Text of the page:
Celler's determination to fight U. S. immigration quotas was particularly reinforced one Sunday during World War II, when a bearded rabbi came to his home. Celler always left the door unlocked on Sundays so his constituents could enter without ringing or knocking. The rabbi in black hat and long coat, clutching a cane, spoke forcefully to Celler. "Don't you see, can't you see?" the rabbi asked, "Won't you see that there are millions — millions — being killed. Can't we save some of them? Can't you, Mr. Congressman, do something?" Celler equivocated, averring that President Roosevelt had told him that he sympathized with the Jewish plight but could not divert ships being used to transport war material and soldiers to bring in refugees. The rabbi's reply moved Celler to tears: "If six million cattle had been slaughtered," he observed, "there would have been greater interest."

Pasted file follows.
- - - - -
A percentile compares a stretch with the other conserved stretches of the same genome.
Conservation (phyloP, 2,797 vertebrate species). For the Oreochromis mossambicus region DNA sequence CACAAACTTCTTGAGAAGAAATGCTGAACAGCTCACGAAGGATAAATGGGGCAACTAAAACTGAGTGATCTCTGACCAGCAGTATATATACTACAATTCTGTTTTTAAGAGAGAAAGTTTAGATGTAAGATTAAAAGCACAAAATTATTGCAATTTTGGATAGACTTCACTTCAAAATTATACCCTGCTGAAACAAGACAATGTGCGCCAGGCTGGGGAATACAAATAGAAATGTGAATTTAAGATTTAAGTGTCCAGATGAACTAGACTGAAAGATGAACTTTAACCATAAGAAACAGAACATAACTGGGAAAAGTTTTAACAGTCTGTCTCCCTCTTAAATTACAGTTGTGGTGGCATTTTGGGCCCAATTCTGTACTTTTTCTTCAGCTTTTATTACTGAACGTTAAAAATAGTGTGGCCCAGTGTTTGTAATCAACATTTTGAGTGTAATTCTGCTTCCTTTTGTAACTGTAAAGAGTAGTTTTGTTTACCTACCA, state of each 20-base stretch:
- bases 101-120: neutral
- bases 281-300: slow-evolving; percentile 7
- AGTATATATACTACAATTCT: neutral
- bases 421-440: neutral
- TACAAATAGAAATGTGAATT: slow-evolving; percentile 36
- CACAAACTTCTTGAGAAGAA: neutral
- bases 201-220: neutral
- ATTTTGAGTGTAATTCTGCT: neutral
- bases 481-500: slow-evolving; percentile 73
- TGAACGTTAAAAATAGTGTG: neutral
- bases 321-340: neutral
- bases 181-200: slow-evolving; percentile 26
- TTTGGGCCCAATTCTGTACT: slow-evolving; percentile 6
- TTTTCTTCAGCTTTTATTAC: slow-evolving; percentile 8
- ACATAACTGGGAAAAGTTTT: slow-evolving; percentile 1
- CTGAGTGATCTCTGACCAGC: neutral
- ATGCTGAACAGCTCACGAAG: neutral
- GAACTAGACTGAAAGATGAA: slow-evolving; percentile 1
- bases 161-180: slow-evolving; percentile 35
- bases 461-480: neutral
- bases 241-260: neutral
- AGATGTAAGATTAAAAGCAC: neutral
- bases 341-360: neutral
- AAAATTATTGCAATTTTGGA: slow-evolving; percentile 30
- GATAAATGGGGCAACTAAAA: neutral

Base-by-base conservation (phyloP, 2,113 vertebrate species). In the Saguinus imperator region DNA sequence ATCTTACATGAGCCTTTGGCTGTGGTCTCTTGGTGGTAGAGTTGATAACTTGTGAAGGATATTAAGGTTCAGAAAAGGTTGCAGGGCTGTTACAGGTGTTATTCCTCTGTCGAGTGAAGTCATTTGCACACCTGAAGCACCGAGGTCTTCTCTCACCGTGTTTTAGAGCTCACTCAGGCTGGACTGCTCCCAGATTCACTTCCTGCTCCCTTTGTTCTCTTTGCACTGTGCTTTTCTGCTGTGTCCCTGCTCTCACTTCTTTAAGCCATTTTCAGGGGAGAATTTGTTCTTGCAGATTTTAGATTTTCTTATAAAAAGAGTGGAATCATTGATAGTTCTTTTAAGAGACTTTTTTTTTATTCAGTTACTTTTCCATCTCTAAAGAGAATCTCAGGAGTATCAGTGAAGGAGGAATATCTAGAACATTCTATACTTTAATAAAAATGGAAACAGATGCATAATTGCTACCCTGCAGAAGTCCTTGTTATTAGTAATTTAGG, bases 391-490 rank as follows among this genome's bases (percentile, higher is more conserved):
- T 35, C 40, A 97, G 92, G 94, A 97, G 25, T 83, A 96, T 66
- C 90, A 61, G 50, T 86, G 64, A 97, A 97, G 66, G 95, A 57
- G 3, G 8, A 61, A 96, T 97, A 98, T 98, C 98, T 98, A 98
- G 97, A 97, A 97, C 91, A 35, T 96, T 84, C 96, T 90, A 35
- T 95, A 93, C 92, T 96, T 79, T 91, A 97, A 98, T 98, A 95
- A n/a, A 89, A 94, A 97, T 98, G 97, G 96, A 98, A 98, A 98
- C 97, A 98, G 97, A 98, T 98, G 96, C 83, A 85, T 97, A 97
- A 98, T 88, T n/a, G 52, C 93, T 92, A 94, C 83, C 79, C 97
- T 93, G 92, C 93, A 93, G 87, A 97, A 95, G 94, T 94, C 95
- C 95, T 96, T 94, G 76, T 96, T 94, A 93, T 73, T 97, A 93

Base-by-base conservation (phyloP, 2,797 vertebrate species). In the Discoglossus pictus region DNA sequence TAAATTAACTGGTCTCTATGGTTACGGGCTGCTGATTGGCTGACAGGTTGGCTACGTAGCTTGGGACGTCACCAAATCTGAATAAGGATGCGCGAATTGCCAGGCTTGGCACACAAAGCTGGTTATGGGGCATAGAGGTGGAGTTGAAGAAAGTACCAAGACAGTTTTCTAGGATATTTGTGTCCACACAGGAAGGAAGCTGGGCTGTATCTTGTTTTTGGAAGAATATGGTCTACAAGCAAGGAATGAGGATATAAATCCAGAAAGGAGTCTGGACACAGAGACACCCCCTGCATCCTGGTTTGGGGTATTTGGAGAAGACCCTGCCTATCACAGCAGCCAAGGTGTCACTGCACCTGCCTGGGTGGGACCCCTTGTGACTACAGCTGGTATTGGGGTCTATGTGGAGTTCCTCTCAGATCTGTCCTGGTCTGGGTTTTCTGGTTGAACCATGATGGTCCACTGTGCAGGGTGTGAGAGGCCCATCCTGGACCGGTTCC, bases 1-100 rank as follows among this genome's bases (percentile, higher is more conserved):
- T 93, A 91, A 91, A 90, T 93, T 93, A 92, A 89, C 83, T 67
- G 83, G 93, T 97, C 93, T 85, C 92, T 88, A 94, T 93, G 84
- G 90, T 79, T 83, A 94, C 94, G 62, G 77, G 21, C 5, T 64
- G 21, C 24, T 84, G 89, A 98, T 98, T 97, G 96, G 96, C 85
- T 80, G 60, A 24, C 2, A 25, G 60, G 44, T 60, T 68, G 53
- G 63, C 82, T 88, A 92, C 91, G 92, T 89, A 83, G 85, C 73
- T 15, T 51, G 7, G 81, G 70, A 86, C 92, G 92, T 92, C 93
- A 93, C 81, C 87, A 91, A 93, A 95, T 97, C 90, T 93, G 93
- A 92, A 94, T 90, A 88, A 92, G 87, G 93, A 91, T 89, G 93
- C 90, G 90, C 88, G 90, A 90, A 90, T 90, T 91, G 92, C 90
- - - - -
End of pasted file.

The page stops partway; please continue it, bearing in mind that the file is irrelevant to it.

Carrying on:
Emanuel Celler wrote in You Never Leave Brooklyn: The Autobiography of Emanuel Celler:
We practiced Reform Judaism, which both my mother and father interpreted as the rational approach.
He also said (referring to his maternal grandparents at the time they met):
My grandfather was a Catholic; my grandmother Jewish
and explains that his grandfather agreed to "accept" Judaism, and that all six of these grandparents' daughters (including his mother) married Jewish men.
So basically both his parents were practicing Jews, and he implies that 3 of his grandparents were Jewish while the 4th "accepted" Judaism.
Also, Emanuel Cellar was an advisory editor of Who's who in American Jewry 1926 and listed himself.